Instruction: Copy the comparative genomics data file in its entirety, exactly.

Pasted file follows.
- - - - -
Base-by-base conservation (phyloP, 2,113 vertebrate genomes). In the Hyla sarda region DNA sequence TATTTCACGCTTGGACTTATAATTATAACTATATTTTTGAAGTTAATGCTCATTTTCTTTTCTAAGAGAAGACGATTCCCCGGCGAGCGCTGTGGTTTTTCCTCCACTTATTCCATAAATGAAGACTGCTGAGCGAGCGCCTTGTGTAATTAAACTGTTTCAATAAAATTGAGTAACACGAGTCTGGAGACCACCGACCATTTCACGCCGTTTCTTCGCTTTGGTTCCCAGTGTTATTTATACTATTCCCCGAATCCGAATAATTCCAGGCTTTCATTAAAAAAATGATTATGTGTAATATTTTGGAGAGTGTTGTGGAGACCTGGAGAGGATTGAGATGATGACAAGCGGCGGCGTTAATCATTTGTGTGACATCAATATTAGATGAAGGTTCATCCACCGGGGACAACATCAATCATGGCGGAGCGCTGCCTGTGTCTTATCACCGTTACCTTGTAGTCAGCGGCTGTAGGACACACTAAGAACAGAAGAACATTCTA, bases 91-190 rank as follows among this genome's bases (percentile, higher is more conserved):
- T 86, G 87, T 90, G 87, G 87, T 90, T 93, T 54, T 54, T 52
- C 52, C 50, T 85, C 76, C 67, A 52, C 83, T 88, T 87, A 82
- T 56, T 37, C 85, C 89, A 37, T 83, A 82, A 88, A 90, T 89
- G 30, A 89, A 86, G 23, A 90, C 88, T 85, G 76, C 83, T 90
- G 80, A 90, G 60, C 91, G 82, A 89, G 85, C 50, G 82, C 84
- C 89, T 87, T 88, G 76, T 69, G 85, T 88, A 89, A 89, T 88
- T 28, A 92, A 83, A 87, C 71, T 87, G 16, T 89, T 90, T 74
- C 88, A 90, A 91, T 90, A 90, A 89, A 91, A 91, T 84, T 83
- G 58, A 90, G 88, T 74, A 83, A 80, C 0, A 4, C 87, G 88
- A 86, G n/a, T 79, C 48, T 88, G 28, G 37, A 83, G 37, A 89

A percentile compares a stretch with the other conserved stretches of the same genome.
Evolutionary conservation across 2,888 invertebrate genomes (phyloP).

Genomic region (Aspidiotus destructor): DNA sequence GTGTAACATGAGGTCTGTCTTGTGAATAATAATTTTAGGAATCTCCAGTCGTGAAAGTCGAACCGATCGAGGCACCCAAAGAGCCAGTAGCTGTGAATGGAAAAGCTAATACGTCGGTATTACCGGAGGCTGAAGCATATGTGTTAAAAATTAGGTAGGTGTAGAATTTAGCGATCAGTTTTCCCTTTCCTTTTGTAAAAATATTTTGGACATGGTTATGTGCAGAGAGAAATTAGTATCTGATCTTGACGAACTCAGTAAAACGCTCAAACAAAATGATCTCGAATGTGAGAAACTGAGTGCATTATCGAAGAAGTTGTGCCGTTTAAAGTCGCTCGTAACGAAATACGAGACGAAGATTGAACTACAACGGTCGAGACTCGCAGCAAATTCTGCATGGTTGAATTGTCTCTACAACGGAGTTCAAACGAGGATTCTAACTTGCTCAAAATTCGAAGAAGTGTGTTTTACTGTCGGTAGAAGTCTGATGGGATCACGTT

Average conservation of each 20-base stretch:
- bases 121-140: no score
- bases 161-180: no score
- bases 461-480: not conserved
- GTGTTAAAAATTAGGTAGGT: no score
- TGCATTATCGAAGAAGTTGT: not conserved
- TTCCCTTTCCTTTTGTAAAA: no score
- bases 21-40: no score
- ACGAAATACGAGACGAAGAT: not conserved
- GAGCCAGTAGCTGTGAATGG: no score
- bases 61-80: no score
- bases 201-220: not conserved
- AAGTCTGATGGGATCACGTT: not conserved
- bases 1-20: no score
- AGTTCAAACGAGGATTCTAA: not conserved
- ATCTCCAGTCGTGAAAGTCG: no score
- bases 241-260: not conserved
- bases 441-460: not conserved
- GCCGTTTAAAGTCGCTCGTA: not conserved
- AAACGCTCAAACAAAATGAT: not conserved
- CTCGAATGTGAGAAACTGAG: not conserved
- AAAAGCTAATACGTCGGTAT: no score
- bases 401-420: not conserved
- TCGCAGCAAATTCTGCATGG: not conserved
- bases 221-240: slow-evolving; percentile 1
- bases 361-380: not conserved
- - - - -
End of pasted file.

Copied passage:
Base-by-base conservation (phyloP, 2,113 vertebrate genomes). In the Hyla sarda region DNA sequence TATTTCACGCTTGGACTTATAATTATAACTATATTTTTGAAGTTAATGCTCATTTTCTTTTCTAAGAGAAGACGATTCCCCGGCGAGCGCTGTGGTTTTTCCTCCACTTATTCCATAAATGAAGACTGCTGAGCGAGCGCCTTGTGTAATTAAACTGTTTCAATAAAATTGAGTAACACGAGTCTGGAGACCACCGACCATTTCACGCCGTTTCTTCGCTTTGGTTCCCAGTGTTATTTATACTATTCCCCGAATCCGAATAATTCCAGGCTTTCATTAAAAAAATGATTATGTGTAATATTTTGGAGAGTGTTGTGGAGACCTGGAGAGGATTGAGATGATGACAAGCGGCGGCGTTAATCATTTGTGTGACATCAATATTAGATGAAGGTTCATCCACCGGGGACAACATCAATCATGGCGGAGCGCTGCCTGTGTCTTATCACCGTTACCTTGTAGTCAGCGGCTGTAGGACACACTAAGAACAGAAGAACATTCTA, bases 91-190 rank as follows among this genome's bases (percentile, higher is more conserved):
- T 86, G 87, T 90, G 87, G 87, T 90, T 93, T 54, T 54, T 52
- C 52, C 50, T 85, C 76, C 67, A 52, C 83, T 88, T 87, A 82
- T 56, T 37, C 85, C 89, A 37, T 83, A 82, A 88, A 90, T 89
- G 30, A 89, A 86, G 23, A 90, C 88, T 85, G 76, C 83, T 90
- G 80, A 90, G 60, C 91, G 82, A 89, G 85, C 50, G 82, C 84
- C 89, T 87, T 88, G 76, T 69, G 85, T 88, A 89, A 89, T 88
- T 28, A 92, A 83, A 87, C 71, T 87, G 16, T 89, T 90, T 74
- C 88, A 90, A 91, T 90, A 90, A 89, A 91, A 91, T 84, T 83
- G 58, A 90, G 88, T 74, A 83, A 80, C 0, A 4, C 87, G 88
- A 86, G n/a, T 79, C 48, T 88, G 28, G 37, A 83, G 37, A 89

A percentile compares a stretch with the other conserved stretches of the same genome.
Evolutionary conservation across 2,888 invertebrate genomes (phyloP).

Genomic region (Aspidiotus destructor): DNA sequence GTGTAACATGAGGTCTGTCTTGTGAATAATAATTTTAGGAATCTCCAGTCGTGAAAGTCGAACCGATCGAGGCACCCAAAGAGCCAGTAGCTGTGAATGGAAAAGCTAATACGTCGGTATTACCGGAGGCTGAAGCATATGTGTTAAAAATTAGGTAGGTGTAGAATTTAGCGATCAGTTTTCCCTTTCCTTTTGTAAAAATATTTTGGACATGGTTATGTGCAGAGAGAAATTAGTATCTGATCTTGACGAACTCAGTAAAACGCTCAAACAAAATGATCTCGAATGTGAGAAACTGAGTGCATTATCGAAGAAGTTGTGCCGTTTAAAGTCGCTCGTAACGAAATACGAGACGAAGATTGAACTACAACGGTCGAGACTCGCAGCAAATTCTGCATGGTTGAATTGTCTCTACAACGGAGTTCAAACGAGGATTCTAACTTGCTCAAAATTCGAAGAAGTGTGTTTTACTGTCGGTAGAAGTCTGATGGGATCACGTT

Average conservation of each 20-base stretch:
- bases 121-140: no score
- bases 161-180: no score
- bases 461-480: not conserved
- GTGTTAAAAATTAGGTAGGT: no score
- TGCATTATCGAAGAAGTTGT: not conserved
- TTCCCTTTCCTTTTGTAAAA: no score
- bases 21-40: no score
- ACGAAATACGAGACGAAGAT: not conserved
- GAGCCAGTAGCTGTGAATGG: no score
- bases 61-80: no score
- bases 201-220: not conserved
- AAGTCTGATGGGATCACGTT: not conserved
- bases 1-20: no score
- AGTTCAAACGAGGATTCTAA: not conserved
- ATCTCCAGTCGTGAAAGTCG: no score
- bases 241-260: not conserved
- bases 441-460: not conserved
- GCCGTTTAAAGTCGCTCGTA: not conserved
- AAACGCTCAAACAAAATGAT: not conserved
- CTCGAATGTGAGAAACTGAG: not conserved
- AAAAGCTAATACGTCGGTAT: no score
- bases 401-420: not conserved
- TCGCAGCAAATTCTGCATGG: not conserved
- bases 221-240: slow-evolving; percentile 1
- bases 361-380: not conserved